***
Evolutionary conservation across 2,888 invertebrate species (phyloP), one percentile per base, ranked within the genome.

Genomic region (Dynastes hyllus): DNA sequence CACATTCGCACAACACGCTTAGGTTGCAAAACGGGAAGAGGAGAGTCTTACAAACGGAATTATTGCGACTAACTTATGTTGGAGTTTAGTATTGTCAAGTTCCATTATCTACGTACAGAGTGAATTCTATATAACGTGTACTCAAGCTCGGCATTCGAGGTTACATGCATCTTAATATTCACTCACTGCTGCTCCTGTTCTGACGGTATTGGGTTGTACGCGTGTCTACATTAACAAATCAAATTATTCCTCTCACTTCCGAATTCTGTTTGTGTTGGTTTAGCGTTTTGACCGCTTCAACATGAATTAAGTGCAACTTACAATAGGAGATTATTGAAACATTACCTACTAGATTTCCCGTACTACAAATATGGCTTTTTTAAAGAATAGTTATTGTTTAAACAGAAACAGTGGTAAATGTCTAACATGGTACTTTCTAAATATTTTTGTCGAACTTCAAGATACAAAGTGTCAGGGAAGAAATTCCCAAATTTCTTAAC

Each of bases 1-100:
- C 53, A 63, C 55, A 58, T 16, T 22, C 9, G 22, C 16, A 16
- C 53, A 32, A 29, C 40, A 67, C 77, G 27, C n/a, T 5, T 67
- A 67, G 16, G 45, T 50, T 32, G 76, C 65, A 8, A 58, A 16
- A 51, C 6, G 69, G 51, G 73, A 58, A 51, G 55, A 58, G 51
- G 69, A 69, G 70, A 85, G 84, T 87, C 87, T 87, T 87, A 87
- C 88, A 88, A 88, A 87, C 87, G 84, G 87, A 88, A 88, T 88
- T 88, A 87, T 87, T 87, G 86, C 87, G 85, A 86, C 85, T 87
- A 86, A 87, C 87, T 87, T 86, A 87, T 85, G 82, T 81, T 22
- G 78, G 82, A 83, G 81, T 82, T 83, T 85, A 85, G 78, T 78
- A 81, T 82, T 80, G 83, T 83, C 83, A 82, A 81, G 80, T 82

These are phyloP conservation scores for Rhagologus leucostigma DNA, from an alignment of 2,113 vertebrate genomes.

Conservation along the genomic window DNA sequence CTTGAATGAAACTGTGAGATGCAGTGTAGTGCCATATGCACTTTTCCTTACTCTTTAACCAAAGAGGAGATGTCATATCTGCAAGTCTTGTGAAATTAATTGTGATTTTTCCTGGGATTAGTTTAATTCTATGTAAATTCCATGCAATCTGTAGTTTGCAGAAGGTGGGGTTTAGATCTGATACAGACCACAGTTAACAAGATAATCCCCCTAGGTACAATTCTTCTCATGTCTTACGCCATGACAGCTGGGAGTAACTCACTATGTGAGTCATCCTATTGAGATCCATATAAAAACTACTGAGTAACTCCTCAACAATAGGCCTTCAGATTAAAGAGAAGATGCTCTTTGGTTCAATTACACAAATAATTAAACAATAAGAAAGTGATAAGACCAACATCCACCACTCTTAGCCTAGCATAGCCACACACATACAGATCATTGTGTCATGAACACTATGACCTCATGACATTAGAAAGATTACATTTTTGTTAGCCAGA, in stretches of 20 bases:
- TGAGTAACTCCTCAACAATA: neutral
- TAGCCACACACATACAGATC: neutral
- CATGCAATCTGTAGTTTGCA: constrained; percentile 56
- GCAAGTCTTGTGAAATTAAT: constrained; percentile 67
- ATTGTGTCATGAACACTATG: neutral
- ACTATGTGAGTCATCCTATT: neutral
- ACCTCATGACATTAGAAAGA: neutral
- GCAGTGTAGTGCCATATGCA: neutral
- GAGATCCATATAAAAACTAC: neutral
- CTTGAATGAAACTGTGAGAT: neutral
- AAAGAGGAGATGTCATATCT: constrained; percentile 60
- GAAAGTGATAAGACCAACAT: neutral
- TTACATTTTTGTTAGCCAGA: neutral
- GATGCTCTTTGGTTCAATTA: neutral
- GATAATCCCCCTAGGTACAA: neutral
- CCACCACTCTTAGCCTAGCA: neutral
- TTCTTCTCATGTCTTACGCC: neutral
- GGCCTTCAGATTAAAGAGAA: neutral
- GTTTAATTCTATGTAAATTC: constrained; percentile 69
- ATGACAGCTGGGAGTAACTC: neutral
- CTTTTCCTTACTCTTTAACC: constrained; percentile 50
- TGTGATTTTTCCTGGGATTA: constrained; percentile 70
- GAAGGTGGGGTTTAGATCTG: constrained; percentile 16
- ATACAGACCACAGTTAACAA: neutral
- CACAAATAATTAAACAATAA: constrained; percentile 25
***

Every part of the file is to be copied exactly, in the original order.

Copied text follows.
Evolutionary conservation across 2,888 invertebrate species (phyloP), one percentile per base, ranked within the genome.

Genomic region (Dynastes hyllus): DNA sequence CACATTCGCACAACACGCTTAGGTTGCAAAACGGGAAGAGGAGAGTCTTACAAACGGAATTATTGCGACTAACTTATGTTGGAGTTTAGTATTGTCAAGTTCCATTATCTACGTACAGAGTGAATTCTATATAACGTGTACTCAAGCTCGGCATTCGAGGTTACATGCATCTTAATATTCACTCACTGCTGCTCCTGTTCTGACGGTATTGGGTTGTACGCGTGTCTACATTAACAAATCAAATTATTCCTCTCACTTCCGAATTCTGTTTGTGTTGGTTTAGCGTTTTGACCGCTTCAACATGAATTAAGTGCAACTTACAATAGGAGATTATTGAAACATTACCTACTAGATTTCCCGTACTACAAATATGGCTTTTTTAAAGAATAGTTATTGTTTAAACAGAAACAGTGGTAAATGTCTAACATGGTACTTTCTAAATATTTTTGTCGAACTTCAAGATACAAAGTGTCAGGGAAGAAATTCCCAAATTTCTTAAC

Each of bases 1-100:
- C 53, A 63, C 55, A 58, T 16, T 22, C 9, G 22, C 16, A 16
- C 53, A 32, A 29, C 40, A 67, C 77, G 27, C n/a, T 5, T 67
- A 67, G 16, G 45, T 50, T 32, G 76, C 65, A 8, A 58, A 16
- A 51, C 6, G 69, G 51, G 73, A 58, A 51, G 55, A 58, G 51
- G 69, A 69, G 70, A 85, G 84, T 87, C 87, T 87, T 87, A 87
- C 88, A 88, A 88, A 87, C 87, G 84, G 87, A 88, A 88, T 88
- T 88, A 87, T 87, T 87, G 86, C 87, G 85, A 86, C 85, T 87
- A 86, A 87, C 87, T 87, T 86, A 87, T 85, G 82, T 81, T 22
- G 78, G 82, A 83, G 81, T 82, T 83, T 85, A 85, G 78, T 78
- A 81, T 82, T 80, G 83, T 83, C 83, A 82, A 81, G 80, T 82

These are phyloP conservation scores for Rhagologus leucostigma DNA, from an alignment of 2,113 vertebrate genomes.

Conservation along the genomic window DNA sequence CTTGAATGAAACTGTGAGATGCAGTGTAGTGCCATATGCACTTTTCCTTACTCTTTAACCAAAGAGGAGATGTCATATCTGCAAGTCTTGTGAAATTAATTGTGATTTTTCCTGGGATTAGTTTAATTCTATGTAAATTCCATGCAATCTGTAGTTTGCAGAAGGTGGGGTTTAGATCTGATACAGACCACAGTTAACAAGATAATCCCCCTAGGTACAATTCTTCTCATGTCTTACGCCATGACAGCTGGGAGTAACTCACTATGTGAGTCATCCTATTGAGATCCATATAAAAACTACTGAGTAACTCCTCAACAATAGGCCTTCAGATTAAAGAGAAGATGCTCTTTGGTTCAATTACACAAATAATTAAACAATAAGAAAGTGATAAGACCAACATCCACCACTCTTAGCCTAGCATAGCCACACACATACAGATCATTGTGTCATGAACACTATGACCTCATGACATTAGAAAGATTACATTTTTGTTAGCCAGA, in stretches of 20 bases:
- TGAGTAACTCCTCAACAATA: neutral
- TAGCCACACACATACAGATC: neutral
- CATGCAATCTGTAGTTTGCA: constrained; percentile 56
- GCAAGTCTTGTGAAATTAAT: constrained; percentile 67
- ATTGTGTCATGAACACTATG: neutral
- ACTATGTGAGTCATCCTATT: neutral
- ACCTCATGACATTAGAAAGA: neutral
- GCAGTGTAGTGCCATATGCA: neutral
- GAGATCCATATAAAAACTAC: neutral
- CTTGAATGAAACTGTGAGAT: neutral
- AAAGAGGAGATGTCATATCT: constrained; percentile 60
- GAAAGTGATAAGACCAACAT: neutral
- TTACATTTTTGTTAGCCAGA: neutral
- GATGCTCTTTGGTTCAATTA: neutral
- GATAATCCCCCTAGGTACAA: neutral
- CCACCACTCTTAGCCTAGCA: neutral
- TTCTTCTCATGTCTTACGCC: neutral
- GGCCTTCAGATTAAAGAGAA: neutral
- GTTTAATTCTATGTAAATTC: constrained; percentile 69
- ATGACAGCTGGGAGTAACTC: neutral
- CTTTTCCTTACTCTTTAACC: constrained; percentile 50
- TGTGATTTTTCCTGGGATTA: constrained; percentile 70
- GAAGGTGGGGTTTAGATCTG: constrained; percentile 16
- ATACAGACCACAGTTAACAA: neutral
- CACAAATAATTAAACAATAA: constrained; percentile 25